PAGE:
Financial crisis 'caused by white men with blue eyes'

With Brown at his side, Brazilian leader apportions blame for global recession

A British minister warned leaders of the world's biggest economies yesterday that they must produce more than empty rhetoric at the crucial G20 summit in London next week.

Lord Malloch-Brown, the plain-speaking Foreign Office minister who is playing a key role in the negotiations ahead of the meeting, said: "We can't again engage in meaningless, empty commitments which don't survive the flight home." Leaders risked fuelling public dissent if they did not agree on action to tackle the recession, with dire consequences for the poorest nations.

But he said Thursday's summit may not have an immediate impact. "The global economy is going to go on descending on 3 April, the massive destruction of wealth that is going on is not going to be stopped by any leaders' communique. Stock markets may be arrested and turned around but we are in for a very tough 2009 under any circumstances – including a successful G20 summit."

In Brazil, Gordon Brown continued his pre-summit tour but there was embarrassment when his host, President Luiz Inacio Lula Da Silva, said the financial crisis was caused by "white people with blue eyes". He told a joint press conference with Mr Brown that he had never met a black banker.

"This is a crisis that was caused by people, white with blue eyes. And before the crisis they looked as if they knew everything about economics," he said. "Once again the great part of the poor in the world that were still not yet [getting] their share of development that was caused by globalisation, they were the first ones to suffer.

"Since I am not acquainted with any black bankers, I can only say that this part of humanity that is the major victim of the world crisis, these people should pay for the crisis? I cannot accept that. If the G20 becomes a meeting just to set another meeting, we'll be discredited and the crisis can deepen."

Downing Street sources suggested the controversial remarks were meant for "domestic consumption".

Mr Brown called on G20 leaders to set up a $100bn (£69bn) fund to revive trade and said that levels of trade credit, which exporters and importers use to settle accounts, must be increased. He said worldwide trade was set to fall for the first time in 30 years: "Literally thousands of businesses who want to trade around the world are being prevented from doing so by the absence of trade credit available to them."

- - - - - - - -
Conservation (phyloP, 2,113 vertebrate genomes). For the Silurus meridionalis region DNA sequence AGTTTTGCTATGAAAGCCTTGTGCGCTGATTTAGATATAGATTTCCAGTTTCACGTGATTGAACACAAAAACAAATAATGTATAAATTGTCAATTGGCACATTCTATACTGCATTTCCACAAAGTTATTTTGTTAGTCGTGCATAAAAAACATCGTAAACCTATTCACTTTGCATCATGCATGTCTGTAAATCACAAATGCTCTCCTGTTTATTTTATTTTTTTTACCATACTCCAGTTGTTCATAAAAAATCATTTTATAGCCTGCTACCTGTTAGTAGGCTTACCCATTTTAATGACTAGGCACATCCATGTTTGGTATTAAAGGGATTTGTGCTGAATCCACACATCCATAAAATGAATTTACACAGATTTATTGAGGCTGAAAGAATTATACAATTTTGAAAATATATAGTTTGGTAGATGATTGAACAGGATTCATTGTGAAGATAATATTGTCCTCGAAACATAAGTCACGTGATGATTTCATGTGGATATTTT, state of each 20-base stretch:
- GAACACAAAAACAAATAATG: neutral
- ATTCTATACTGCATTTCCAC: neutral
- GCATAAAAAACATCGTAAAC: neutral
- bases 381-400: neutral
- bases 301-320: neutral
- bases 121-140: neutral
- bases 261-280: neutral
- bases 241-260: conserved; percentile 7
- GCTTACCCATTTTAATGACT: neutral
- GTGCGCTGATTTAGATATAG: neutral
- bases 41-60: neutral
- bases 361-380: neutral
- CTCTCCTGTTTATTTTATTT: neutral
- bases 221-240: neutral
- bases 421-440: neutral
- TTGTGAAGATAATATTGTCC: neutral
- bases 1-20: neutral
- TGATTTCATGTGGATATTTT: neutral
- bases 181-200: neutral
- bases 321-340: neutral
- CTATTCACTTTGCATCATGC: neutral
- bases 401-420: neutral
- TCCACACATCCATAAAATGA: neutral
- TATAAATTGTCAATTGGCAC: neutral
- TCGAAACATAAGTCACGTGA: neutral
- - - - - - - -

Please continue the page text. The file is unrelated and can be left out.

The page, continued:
Today Mr Brown will attend a conference of centre-left parties in Chile on the last leg of his tour. James Purnell, the Work and Pensions Secretary, will tell the meeting: "Over the last decade the British government has done more redistribution than any other developed nation. It [the crisis] means... we can't create equality in the old way.

"While we will always have a moral duty to tackle poverty as we find it we can't simply take money from one set of people and give it to another, and call that equality. That is a palliative.

"Instead, the left needs to remember that it started off as a movement about power. We need to recognise that income inequality is just part of a wider struggle against the inequality of power. The greatest injustice is when people cannot achieve their goals because someone else with power stops them."

Spot the banker: Workers told to ditch suits

City workers have been told by their employers to wear casual clothes instead of suits next week in anticipation of violent protests across London during the G20 summit.

Financial institutions including Barclays, Credit Suisse, JPMorgan, Citi and Deloitte have emailed employees instructing them to wear plain clothes to work to avoid being targeted by demonstrators, sources told The Independent yesterday. Workers have also been told not to carry sensitive data and electronic equipment, and to consider postponing important meetings until the following week.

Demonstrators plan to stage a carnival in the Square Mile on Wednesday, featuring live music, street theatre and the hanging of banker effigies outside the Bank of England. On Thursday they will march through London's other financial centre, Canary Wharf, heading for the ExCeL Centre where the G20 summit is being held.

Police are said to be more worried about the protests in the City since Canary Wharf is covered by an extensive network of CCTV cameras.

One investment banker said yesterday: "When you tell a bunch of bankers to dress down, they wear a shirt, jumper, chinos and deck shoes. It makes us stick out more than if we we're wearing suits."

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